As reported earlier this year by Bloomberg BNA, e-cigarettes had been able to escape state excise taxes not unlike Luke Skywalker dodging Darth Vader’s attacks during the Battle of Yavin. Unfortunately, the Rebel Alliance met this June with two states’ AT-AT Walkers: newly passed vapor product tax laws.
In Louisiana, Gov. Bobby Jindal (R) gave his imprimatur to H.B. 119. This new law taxes the nicotine e-liquid inside the electronic delivery systems at a rate of $0.05 per milliliter. The tax goes into effect July 1.
Kansas has opted for a greater share of the pie and will begin collecting $0.20 per milliliter July 1 next year. Gov. Sam Brownback (R) signed a substitute for H.B. 2019 and S.B. 270 into law on June 16.
Additionally, D.C. may soon see an e-cigarette tax of its own. Bill 21-158 includes a vapor product amendment; the legislation would include vapor products in the statutory definition of “other tobacco product” (cigarettes have their own tax rate). It would go into effect on Oct. 1. Currently, the excise tax rate on other tobacco products is 70 percent of the wholesale price. However, on Oct. 1, the rate will be 67 percent.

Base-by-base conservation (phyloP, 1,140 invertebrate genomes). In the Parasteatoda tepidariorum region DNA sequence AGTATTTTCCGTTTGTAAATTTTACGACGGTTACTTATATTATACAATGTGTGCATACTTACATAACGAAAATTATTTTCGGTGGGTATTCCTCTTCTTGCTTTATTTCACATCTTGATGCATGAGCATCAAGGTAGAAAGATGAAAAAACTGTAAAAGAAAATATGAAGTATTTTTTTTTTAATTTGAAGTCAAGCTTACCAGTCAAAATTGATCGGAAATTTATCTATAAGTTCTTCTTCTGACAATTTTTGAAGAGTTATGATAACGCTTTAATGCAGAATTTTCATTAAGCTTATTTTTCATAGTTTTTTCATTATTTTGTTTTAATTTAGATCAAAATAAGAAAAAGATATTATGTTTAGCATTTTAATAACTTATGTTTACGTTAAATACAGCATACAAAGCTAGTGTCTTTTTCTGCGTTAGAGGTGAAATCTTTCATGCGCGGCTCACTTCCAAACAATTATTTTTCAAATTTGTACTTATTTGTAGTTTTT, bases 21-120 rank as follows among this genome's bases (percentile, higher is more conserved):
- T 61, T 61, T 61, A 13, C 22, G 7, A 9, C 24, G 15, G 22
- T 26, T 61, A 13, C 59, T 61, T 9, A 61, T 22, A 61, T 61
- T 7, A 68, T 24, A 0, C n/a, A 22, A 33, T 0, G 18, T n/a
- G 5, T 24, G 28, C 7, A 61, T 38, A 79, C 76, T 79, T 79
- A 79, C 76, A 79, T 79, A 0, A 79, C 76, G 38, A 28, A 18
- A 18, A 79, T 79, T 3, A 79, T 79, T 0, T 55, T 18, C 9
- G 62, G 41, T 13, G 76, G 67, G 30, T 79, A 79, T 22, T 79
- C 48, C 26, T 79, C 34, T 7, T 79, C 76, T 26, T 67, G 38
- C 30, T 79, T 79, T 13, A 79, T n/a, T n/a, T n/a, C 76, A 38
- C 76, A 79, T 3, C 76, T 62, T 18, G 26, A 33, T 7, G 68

Yesterday, the D.C. Council discussed the FY 2016 budget; its website indicates that 21-158 is still under Council review. According to the website, if the Council approves the bill, it will be sent to Mayor Bowser to either sign, veto or let it become law without a signature. Before it can become effective, Congress must review the legislation.
So far, Louisiana and Kansas are the only states to approve e-cigarette taxes this year; the total of states with e-cigarette excise taxes is now four (Minnesota and North Carolina taxed them before this year). Similar bills in 10 states have been killed or have died in committee.
Other states with tax bills are still going through the legislative process; some are currently in recess. There is also the possibility that more bills will be filed. Pennsylvania’s legislative session began back in January, but S.B. 117 and H.B. 1213 were filed only last month; they call for tax rates of 40 percent of the price on e-cigarettes sold to retailers.
For now, though Yoda might say “tax or tax not,” state legislatures are definitely going to try.
Continue the discussion with Bloomberg BNA’s State Tax Group on LinkedIn: Do you think these new e-cigarette taxes are good state tax policy?
With a free trial to Premier State Tax Library, practitioners have a single trusted resource that provides all of the tools and information they need to develop and implement the right tax strategies.
by Laura Lieberman
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